• Does it have to be closet black Trump supporters specifically? Or closet black disenchanted with the DNC in general?

            This may be a margins-thing, where quietly disgusted by peer-pressured into silence members of that community feel content to *demonstrate* openly a break with the Left, and in our bi-polar system, do so by marginally increasing support for Trump?

            I mean, your observation is a valid angle.

            I’ll think about this.

    • Inquiring Mind

      It could very well be a combination, but I think it leans to the latter. It’s safe. You’re not the only one. He’s a big name, and that does make it easier for others to come out of the closet.

      If you looked, you’d see that many African-Americans who express conservative values become the targets for hate. Just look at what Clarence Thomas has dealt with.

    • philk57

      That was my immediate thought.

  3. Chris

    3. So in the past 48 hours, we’ve found out that Trump and his doctor lied about his personal health and that Trump and his lawyer lied about an affair and a payoff. At this point I don’t think the position that it was unethical for a comedian to call his spokespeople liars is at all tenable.

    A rational consequence for these people would be to have others publicly call them liars to their faces on national TV every day for the rest of their lives.

    • Steve-O-in-NJ

      Would a rational consequence of acting like an obnoxious jerk be to be called one every day for the rest of your life? This just sounds like one more step down the path deeper into being a nation of assholes.

    • I obviously can’t explain the “time and place” principle or the “respect for the office” principle, or the “captive audience principle” to you in your current manic state. Your Trump Derangement blocks basic logic and decency.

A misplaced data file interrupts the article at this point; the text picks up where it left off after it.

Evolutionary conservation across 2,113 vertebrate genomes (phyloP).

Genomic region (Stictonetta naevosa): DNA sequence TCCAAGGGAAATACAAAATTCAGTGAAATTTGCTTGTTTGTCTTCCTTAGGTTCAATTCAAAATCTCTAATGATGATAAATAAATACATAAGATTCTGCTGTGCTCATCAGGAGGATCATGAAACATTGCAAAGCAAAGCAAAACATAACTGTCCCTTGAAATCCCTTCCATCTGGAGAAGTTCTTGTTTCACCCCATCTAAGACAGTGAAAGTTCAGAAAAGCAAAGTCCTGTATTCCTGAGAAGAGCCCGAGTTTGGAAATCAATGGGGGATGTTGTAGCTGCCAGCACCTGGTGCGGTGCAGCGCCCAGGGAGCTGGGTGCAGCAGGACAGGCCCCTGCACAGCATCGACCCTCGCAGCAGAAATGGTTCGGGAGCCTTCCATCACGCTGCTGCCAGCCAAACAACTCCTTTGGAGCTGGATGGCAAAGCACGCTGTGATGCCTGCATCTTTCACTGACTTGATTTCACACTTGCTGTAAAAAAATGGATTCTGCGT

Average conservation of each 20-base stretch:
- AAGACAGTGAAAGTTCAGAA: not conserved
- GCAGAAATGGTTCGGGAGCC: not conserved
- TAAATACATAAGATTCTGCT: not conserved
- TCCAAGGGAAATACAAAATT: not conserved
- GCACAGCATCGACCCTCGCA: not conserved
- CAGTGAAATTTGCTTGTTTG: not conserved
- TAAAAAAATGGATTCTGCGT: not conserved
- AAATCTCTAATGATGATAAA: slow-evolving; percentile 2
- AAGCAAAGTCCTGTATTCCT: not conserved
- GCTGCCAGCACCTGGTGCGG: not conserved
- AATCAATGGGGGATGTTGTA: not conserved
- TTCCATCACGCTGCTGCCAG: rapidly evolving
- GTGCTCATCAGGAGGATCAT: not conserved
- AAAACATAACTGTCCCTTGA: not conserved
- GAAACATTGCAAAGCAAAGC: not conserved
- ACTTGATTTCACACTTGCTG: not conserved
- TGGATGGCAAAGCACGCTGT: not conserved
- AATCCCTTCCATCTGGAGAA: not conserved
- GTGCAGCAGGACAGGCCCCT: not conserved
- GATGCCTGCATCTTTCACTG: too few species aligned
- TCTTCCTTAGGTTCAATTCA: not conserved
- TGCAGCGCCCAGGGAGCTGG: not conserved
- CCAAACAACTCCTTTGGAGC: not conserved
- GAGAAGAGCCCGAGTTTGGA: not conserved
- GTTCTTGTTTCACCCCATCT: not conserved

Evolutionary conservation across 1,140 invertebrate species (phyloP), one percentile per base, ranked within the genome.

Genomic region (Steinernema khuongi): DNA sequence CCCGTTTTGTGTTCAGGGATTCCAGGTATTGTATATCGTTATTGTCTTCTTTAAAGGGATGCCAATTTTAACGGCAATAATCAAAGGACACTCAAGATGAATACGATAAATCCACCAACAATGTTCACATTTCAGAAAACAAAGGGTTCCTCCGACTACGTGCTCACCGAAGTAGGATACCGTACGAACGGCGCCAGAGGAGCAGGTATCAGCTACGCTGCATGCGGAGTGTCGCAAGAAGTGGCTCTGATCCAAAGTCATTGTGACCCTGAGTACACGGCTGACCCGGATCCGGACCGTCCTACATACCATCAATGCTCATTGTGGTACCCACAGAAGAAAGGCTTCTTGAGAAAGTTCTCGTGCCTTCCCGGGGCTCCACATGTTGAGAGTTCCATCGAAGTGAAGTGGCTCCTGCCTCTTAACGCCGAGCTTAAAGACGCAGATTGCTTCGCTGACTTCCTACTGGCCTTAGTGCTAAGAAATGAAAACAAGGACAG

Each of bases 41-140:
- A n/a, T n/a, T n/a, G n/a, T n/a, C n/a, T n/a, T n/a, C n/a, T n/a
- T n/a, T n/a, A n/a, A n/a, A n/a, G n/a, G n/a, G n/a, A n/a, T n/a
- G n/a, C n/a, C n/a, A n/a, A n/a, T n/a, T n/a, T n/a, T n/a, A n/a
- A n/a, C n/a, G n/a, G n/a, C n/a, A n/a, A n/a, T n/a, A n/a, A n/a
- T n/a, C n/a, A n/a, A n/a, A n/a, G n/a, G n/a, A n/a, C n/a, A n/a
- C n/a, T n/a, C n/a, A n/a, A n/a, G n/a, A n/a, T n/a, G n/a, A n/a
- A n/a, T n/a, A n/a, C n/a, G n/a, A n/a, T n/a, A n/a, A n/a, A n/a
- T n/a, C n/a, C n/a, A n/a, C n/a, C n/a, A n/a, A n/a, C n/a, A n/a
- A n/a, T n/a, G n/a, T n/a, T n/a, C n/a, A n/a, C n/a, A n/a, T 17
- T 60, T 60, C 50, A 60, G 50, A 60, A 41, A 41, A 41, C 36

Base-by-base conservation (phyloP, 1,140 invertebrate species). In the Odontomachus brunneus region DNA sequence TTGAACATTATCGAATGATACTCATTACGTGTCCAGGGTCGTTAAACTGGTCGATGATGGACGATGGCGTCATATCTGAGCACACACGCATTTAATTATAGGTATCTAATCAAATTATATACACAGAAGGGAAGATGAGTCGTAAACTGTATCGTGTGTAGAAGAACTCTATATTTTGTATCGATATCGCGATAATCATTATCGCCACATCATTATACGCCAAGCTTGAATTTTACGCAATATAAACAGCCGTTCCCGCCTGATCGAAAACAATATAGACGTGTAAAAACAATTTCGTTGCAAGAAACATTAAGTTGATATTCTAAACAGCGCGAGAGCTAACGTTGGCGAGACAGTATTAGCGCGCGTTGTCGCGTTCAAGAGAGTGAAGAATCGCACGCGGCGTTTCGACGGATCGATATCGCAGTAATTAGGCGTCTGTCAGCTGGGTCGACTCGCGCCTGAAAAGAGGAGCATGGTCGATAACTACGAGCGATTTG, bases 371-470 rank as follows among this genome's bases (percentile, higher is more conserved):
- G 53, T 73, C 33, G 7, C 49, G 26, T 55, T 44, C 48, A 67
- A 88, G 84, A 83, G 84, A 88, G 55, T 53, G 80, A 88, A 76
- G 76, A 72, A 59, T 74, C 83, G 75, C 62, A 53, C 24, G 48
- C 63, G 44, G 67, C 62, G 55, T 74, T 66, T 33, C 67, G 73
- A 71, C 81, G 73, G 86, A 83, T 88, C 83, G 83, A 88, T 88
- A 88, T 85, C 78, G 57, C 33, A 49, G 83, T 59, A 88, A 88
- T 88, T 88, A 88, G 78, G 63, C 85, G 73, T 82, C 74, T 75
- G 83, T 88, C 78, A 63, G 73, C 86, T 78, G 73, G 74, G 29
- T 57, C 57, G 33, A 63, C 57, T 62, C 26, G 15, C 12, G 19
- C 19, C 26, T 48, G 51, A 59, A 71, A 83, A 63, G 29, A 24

• Chris

        The time and place was a roast. That is a fair venue to call the president’s spokespeople liars, and would have been under Obama, too.

        • It’s not a roast! It has never been a roast, and has never been advertised as a roast. Never. NEVER. That’s the problem. In a roast, the target is specifically designated, and the event is advertised as a roast of that individual. Just because one asshole comic decides to treat it as a roast doesn’t make it a roast. I have been in the past a well-appreciated toastmaster at wedding receptions. I am known for making jokes at the expense of the groom and others present. However, the comments are not embarrassing or insulting. It’s a wedding reception. By your logic, if i mocked the groom’s sex organs, fidelity while engaged and drug habits,humiliating him and making everyone uncomfortable, I would have made the event a roast, and thus could say, “But it’s a roast!”

          Here is Wiki’s description of the Dinner. Nothing in the description suggests “roast,” and indeed quite the opposite. I get it, though: for every other President it has been a friendly, mutually respectful collegial, good humored gathering…but for this President, it’s suddenly a roast. Got it. Typical.

          The WHCA’s annual dinner, begun in 1921,[10] has become a Washington, D.C. tradition and is traditionally attended by the president and vice president.[4] Fifteen presidents have attended at least one WHCA dinner, beginning with Calvin Coolidge in 1924.[4] The dinner is traditionally held on the evening of the last Saturday in April at the Washington Hilton.